Yankees third baseman Alex Rodriguez will have surgery to remove a cyst from his right hip and will be out 10 weeks, Rodriguez's brother told ESPNdeportes.com on Thursday.
Joe Dunand, Alex Rodriguez's older brother, told Enrique Rojas of ESPNdeportes.com during a phone interview that immediate surgery was recommended, and that rehabilitation would take about 10 weeks.
A source close to the situation told ESPNdeportes.com that the surgery is scheduled for Monday in Colorado.
My first thought upon hearing the news: "And so it begins."
Wishful thinking, perhaps. Not that I'm rooting for Rodriguez's career to go in the toilet. But a few bumps along the way are more interesting than an easy cruise to 800 home runs. And I can't escape the feeling that A-Rod's steroids issue naturally is followed by a serious injury and then will be followed by the Yankees essentially eating a big chunk of the $178 million they still owe him.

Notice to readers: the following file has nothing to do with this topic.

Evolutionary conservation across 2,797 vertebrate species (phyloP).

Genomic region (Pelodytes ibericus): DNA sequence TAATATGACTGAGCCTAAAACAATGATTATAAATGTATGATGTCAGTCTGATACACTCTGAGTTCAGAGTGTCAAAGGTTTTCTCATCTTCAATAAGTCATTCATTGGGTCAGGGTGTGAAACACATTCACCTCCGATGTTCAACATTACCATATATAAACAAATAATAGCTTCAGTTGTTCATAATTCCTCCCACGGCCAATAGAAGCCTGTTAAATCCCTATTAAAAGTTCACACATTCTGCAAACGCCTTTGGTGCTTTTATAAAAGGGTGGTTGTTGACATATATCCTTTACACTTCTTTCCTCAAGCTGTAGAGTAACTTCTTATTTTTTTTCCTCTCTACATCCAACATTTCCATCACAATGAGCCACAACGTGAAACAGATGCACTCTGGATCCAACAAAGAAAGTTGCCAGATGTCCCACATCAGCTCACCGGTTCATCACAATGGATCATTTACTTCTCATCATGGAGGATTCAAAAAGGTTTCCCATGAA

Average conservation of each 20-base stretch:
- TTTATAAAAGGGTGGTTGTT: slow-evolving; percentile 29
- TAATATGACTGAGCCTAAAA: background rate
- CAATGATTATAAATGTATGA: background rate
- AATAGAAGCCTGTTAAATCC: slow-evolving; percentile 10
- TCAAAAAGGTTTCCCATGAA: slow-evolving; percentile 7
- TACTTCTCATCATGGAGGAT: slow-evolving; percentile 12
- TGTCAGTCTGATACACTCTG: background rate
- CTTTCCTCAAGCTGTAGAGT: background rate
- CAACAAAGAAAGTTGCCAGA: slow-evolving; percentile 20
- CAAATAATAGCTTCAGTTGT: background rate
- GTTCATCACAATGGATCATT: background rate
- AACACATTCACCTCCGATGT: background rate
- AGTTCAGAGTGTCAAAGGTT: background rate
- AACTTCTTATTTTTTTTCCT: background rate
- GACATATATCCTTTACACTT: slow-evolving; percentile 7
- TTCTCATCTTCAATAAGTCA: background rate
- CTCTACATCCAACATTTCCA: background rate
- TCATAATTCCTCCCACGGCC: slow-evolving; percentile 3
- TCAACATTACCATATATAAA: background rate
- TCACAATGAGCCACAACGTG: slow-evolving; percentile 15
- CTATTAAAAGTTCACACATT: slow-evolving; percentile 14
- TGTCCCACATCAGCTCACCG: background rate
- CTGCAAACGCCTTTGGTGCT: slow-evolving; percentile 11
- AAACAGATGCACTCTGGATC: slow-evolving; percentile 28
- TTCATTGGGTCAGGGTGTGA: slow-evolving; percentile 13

Not that I'm hoping for that. Not exactly.
Anyway, what I really wanted to address was whether or not we should accept the estimate of 10 weeks of downtime as reliable. Well, Bell is all over it:
Recently we have seen other high-profile baseball players undergo surgery to address labral injuries, including Phillies second baseman Chase Utley and Red Sox third baseman Mike Lowell. As we await word from the Yankees or Rodriguez himself, we should be cautious before jumping to any conclusions. However, if he does have a labral tear, it's a more complex situation. Utley, for one, had labral surgery in late November and is optimistic that he'll be ready for Opening Day. "Optimistic" is not "certain," though, and the time lapse between Utley's surgery and Opening Day will be 19 weeks, not 10.
When I read that Rodriguez is (1) having hip surgery and (2) will miss 10 weeks, I assumed 10 weeks is the minimum. Hips are scary. You can't fake a healthy hip.
If he's back in 10 weeks, the Yankees should be fine. Cody Ransom will do for a month or two. But if A-Rod is out for something like 19 weeks, that will be a real problem. The numbers I've looked at suggest the Yankees and the Red Sox both are good for something like 97 wins. But if you remove Rodriguez from the equation for half the season, suddenly the Sox jump to the head of the class.